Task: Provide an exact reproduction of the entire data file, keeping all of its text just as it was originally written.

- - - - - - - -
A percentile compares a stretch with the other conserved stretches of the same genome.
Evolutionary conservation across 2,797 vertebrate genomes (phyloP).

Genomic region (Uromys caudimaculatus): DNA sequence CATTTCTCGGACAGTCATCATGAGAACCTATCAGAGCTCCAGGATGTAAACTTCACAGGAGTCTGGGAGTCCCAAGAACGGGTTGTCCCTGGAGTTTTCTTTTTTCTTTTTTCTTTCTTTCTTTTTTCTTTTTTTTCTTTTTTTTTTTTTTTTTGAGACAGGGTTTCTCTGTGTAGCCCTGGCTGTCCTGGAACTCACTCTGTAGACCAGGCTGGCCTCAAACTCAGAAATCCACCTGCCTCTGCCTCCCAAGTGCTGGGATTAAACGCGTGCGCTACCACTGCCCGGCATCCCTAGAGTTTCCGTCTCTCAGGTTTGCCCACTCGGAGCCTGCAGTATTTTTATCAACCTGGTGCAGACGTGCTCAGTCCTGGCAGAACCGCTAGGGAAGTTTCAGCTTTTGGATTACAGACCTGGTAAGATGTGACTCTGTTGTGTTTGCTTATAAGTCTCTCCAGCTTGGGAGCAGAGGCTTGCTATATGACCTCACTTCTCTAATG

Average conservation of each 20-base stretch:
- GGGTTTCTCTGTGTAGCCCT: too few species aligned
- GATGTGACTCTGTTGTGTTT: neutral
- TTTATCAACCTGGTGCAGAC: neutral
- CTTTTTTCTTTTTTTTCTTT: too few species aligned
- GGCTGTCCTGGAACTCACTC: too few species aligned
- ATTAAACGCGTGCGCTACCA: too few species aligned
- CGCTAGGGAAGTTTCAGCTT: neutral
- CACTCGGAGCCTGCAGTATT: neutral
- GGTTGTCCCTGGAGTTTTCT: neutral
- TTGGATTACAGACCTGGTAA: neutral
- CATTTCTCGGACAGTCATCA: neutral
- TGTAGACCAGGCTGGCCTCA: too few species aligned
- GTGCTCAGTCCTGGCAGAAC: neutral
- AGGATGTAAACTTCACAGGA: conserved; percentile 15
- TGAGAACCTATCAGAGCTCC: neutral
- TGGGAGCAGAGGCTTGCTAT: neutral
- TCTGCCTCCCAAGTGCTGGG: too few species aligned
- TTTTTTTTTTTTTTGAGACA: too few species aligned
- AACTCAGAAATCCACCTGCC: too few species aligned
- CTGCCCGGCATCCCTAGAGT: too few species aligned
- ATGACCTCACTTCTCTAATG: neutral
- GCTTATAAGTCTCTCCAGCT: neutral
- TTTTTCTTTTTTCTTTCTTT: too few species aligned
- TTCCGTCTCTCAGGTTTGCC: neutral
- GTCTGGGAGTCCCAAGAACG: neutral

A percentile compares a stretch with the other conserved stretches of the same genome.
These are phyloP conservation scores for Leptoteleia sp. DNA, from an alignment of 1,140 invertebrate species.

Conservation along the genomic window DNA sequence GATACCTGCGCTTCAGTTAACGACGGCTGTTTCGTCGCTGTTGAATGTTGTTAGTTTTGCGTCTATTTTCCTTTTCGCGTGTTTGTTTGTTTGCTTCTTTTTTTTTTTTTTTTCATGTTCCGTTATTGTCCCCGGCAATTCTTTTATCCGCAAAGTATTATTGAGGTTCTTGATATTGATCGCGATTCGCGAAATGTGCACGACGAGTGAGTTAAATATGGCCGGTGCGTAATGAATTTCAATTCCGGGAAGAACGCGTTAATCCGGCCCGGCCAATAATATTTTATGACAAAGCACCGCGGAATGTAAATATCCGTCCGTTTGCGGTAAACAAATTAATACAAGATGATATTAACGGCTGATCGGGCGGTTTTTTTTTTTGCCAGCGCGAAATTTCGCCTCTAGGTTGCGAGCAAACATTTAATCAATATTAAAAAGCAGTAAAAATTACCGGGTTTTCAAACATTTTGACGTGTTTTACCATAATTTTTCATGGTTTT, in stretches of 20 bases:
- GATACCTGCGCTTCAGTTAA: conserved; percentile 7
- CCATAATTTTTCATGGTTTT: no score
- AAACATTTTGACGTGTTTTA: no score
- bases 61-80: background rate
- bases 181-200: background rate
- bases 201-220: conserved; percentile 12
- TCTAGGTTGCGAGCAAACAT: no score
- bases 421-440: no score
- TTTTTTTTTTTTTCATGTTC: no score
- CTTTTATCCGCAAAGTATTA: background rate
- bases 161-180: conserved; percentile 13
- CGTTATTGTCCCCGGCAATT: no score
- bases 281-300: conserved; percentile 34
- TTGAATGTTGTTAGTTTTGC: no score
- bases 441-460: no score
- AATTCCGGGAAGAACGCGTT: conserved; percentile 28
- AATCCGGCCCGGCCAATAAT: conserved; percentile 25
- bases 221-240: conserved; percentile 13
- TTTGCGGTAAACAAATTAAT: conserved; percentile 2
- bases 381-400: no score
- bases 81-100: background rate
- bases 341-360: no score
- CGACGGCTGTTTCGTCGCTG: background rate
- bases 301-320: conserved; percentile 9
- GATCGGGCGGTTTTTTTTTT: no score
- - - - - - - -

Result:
A percentile compares a stretch with the other conserved stretches of the same genome.
Evolutionary conservation across 2,797 vertebrate genomes (phyloP).

Genomic region (Uromys caudimaculatus): DNA sequence CATTTCTCGGACAGTCATCATGAGAACCTATCAGAGCTCCAGGATGTAAACTTCACAGGAGTCTGGGAGTCCCAAGAACGGGTTGTCCCTGGAGTTTTCTTTTTTCTTTTTTCTTTCTTTCTTTTTTCTTTTTTTTCTTTTTTTTTTTTTTTTTGAGACAGGGTTTCTCTGTGTAGCCCTGGCTGTCCTGGAACTCACTCTGTAGACCAGGCTGGCCTCAAACTCAGAAATCCACCTGCCTCTGCCTCCCAAGTGCTGGGATTAAACGCGTGCGCTACCACTGCCCGGCATCCCTAGAGTTTCCGTCTCTCAGGTTTGCCCACTCGGAGCCTGCAGTATTTTTATCAACCTGGTGCAGACGTGCTCAGTCCTGGCAGAACCGCTAGGGAAGTTTCAGCTTTTGGATTACAGACCTGGTAAGATGTGACTCTGTTGTGTTTGCTTATAAGTCTCTCCAGCTTGGGAGCAGAGGCTTGCTATATGACCTCACTTCTCTAATG

Average conservation of each 20-base stretch:
- GGGTTTCTCTGTGTAGCCCT: too few species aligned
- GATGTGACTCTGTTGTGTTT: neutral
- TTTATCAACCTGGTGCAGAC: neutral
- CTTTTTTCTTTTTTTTCTTT: too few species aligned
- GGCTGTCCTGGAACTCACTC: too few species aligned
- ATTAAACGCGTGCGCTACCA: too few species aligned
- CGCTAGGGAAGTTTCAGCTT: neutral
- CACTCGGAGCCTGCAGTATT: neutral
- GGTTGTCCCTGGAGTTTTCT: neutral
- TTGGATTACAGACCTGGTAA: neutral
- CATTTCTCGGACAGTCATCA: neutral
- TGTAGACCAGGCTGGCCTCA: too few species aligned
- GTGCTCAGTCCTGGCAGAAC: neutral
- AGGATGTAAACTTCACAGGA: conserved; percentile 15
- TGAGAACCTATCAGAGCTCC: neutral
- TGGGAGCAGAGGCTTGCTAT: neutral
- TCTGCCTCCCAAGTGCTGGG: too few species aligned
- TTTTTTTTTTTTTTGAGACA: too few species aligned
- AACTCAGAAATCCACCTGCC: too few species aligned
- CTGCCCGGCATCCCTAGAGT: too few species aligned
- ATGACCTCACTTCTCTAATG: neutral
- GCTTATAAGTCTCTCCAGCT: neutral
- TTTTTCTTTTTTCTTTCTTT: too few species aligned
- TTCCGTCTCTCAGGTTTGCC: neutral
- GTCTGGGAGTCCCAAGAACG: neutral

A percentile compares a stretch with the other conserved stretches of the same genome.
These are phyloP conservation scores for Leptoteleia sp. DNA, from an alignment of 1,140 invertebrate species.

Conservation along the genomic window DNA sequence GATACCTGCGCTTCAGTTAACGACGGCTGTTTCGTCGCTGTTGAATGTTGTTAGTTTTGCGTCTATTTTCCTTTTCGCGTGTTTGTTTGTTTGCTTCTTTTTTTTTTTTTTTTCATGTTCCGTTATTGTCCCCGGCAATTCTTTTATCCGCAAAGTATTATTGAGGTTCTTGATATTGATCGCGATTCGCGAAATGTGCACGACGAGTGAGTTAAATATGGCCGGTGCGTAATGAATTTCAATTCCGGGAAGAACGCGTTAATCCGGCCCGGCCAATAATATTTTATGACAAAGCACCGCGGAATGTAAATATCCGTCCGTTTGCGGTAAACAAATTAATACAAGATGATATTAACGGCTGATCGGGCGGTTTTTTTTTTTGCCAGCGCGAAATTTCGCCTCTAGGTTGCGAGCAAACATTTAATCAATATTAAAAAGCAGTAAAAATTACCGGGTTTTCAAACATTTTGACGTGTTTTACCATAATTTTTCATGGTTTT, in stretches of 20 bases:
- GATACCTGCGCTTCAGTTAA: conserved; percentile 7
- CCATAATTTTTCATGGTTTT: no score
- AAACATTTTGACGTGTTTTA: no score
- bases 61-80: background rate
- bases 181-200: background rate
- bases 201-220: conserved; percentile 12
- TCTAGGTTGCGAGCAAACAT: no score
- bases 421-440: no score
- TTTTTTTTTTTTTCATGTTC: no score
- CTTTTATCCGCAAAGTATTA: background rate
- bases 161-180: conserved; percentile 13
- CGTTATTGTCCCCGGCAATT: no score
- bases 281-300: conserved; percentile 34
- TTGAATGTTGTTAGTTTTGC: no score
- bases 441-460: no score
- AATTCCGGGAAGAACGCGTT: conserved; percentile 28
- AATCCGGCCCGGCCAATAAT: conserved; percentile 25
- bases 221-240: conserved; percentile 13
- TTTGCGGTAAACAAATTAAT: conserved; percentile 2
- bases 381-400: no score
- bases 81-100: background rate
- bases 341-360: no score
- CGACGGCTGTTTCGTCGCTG: background rate
- bases 301-320: conserved; percentile 9
- GATCGGGCGGTTTTTTTTTT: no score